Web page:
Scientists have worked for decades to get colloidal spheres to arrange themselves in sparser lattices, which would unleash potentially valuable optical properties. The structures, called photonic crystals, could increase the efficiency of lasers, make optical components even smaller, and increase engineers’ ability to control the flow of light.
Now, researchers report a pathway toward the self-assembly of these elusive photonic crystal structures never assembled before on the sub-micrometer scale.
The research, which appears in the journal Nature Materials, introduces a new design principle based on preassembled components of the desired superstructure, much as a prefabricated house begins as a collection of pre-built sections. The researchers report they were able to assemble the colloidal spheres into diamond and pyrochlore crystal structures—a particularly difficult challenge because so much space is left unoccupied.
The team took inspiration from a metal alloy of magnesium and copper that occurs naturally in diamond and pyrochlore structures as sub-lattices. They saw that these complex structures could be decomposed into single spheres and tetrahedral clusters (four spheres permanently bound). To realize this in the lab, they prepared sub-micron plastic colloidal clusters and spheres, and employed DNA segments bound to their surface to direct the self-assembly into the desired superstructure.
“We are able to build those complex structures because we are not starting with single spheres as building blocks, but with pre-assembled parts already ‘glued’ together,” says Etienne Ducrot, a postdoctoral researcher at the New York University Center for Soft Matter Research. “We fill the structural voids of the diamond lattice with an interpenetrated structure, the pyrochlore, that happens to be as valuable as the diamond lattice for future photonic applications.”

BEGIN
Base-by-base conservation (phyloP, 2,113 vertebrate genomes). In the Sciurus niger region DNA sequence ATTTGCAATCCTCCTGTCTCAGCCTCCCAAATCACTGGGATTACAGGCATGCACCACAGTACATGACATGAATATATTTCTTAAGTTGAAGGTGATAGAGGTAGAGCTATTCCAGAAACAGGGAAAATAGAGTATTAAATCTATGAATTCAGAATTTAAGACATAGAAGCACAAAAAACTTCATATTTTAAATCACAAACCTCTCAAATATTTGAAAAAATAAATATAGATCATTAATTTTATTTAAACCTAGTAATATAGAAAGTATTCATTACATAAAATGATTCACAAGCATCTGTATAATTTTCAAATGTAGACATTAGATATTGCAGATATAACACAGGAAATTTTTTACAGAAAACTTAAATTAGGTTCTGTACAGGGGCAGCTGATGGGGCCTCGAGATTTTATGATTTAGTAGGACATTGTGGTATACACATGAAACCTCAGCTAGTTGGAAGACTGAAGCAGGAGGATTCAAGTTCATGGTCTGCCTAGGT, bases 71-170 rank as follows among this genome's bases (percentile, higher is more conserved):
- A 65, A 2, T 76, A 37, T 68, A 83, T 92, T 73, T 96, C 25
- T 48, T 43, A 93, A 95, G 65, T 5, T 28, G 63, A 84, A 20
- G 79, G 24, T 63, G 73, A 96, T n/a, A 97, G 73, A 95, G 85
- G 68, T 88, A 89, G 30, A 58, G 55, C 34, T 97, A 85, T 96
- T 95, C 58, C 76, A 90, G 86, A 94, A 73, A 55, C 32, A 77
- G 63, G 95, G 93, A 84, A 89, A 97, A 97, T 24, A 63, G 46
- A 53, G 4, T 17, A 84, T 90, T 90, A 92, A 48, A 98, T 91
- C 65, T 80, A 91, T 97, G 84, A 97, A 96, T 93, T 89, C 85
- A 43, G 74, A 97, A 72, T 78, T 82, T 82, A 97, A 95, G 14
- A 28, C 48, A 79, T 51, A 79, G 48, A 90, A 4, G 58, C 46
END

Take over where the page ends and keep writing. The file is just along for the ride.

Ducrot says open colloidal crystals, such as those with diamond and pyrochlore configurations, are desirable because, when composed of the right material, they may possess photonic band gaps—ranges of light frequency that cannot propagate through the structure—meaning that they could be for light what semiconductors are for electrons.
“This story has been a long time in the making as those material properties have been predicted 26 years ago but until now, there was no practical pathway to build them,” he says. “To achieve a band gap in the visible part of the electromagnetic spectrum, the particles need to be on the order of 150 nanometers, which is in the colloidal range. In such a material, light should travel with no dissipation along a defect, making possible the construction of chips based on light.”
Coauthor David J. Pine, chair of the chemical and biomolecular engineering department at NYU Tandon School of Engineering, says that self-assembly technology is critical to making production of these crystals economically feasible because creating bulk quantities of crystals with lithography techniques at the correct scale would be extremely costly and very challenging.
“Self-assembly is therefore a very appealing way to inexpensively create crystals with a photonic band gap in bulk quantities,” says Pine, also professor of physics at NYU.
Additional coauthors are Mingxin He of NYU Tandon and Gi-Ra Yi of Sungkyunkwan University of Chemical Engineering in the Republic of Korea. The US Army Research Office funded the work under a Multidisciplinary University Research Initiative grant.
Source: New York University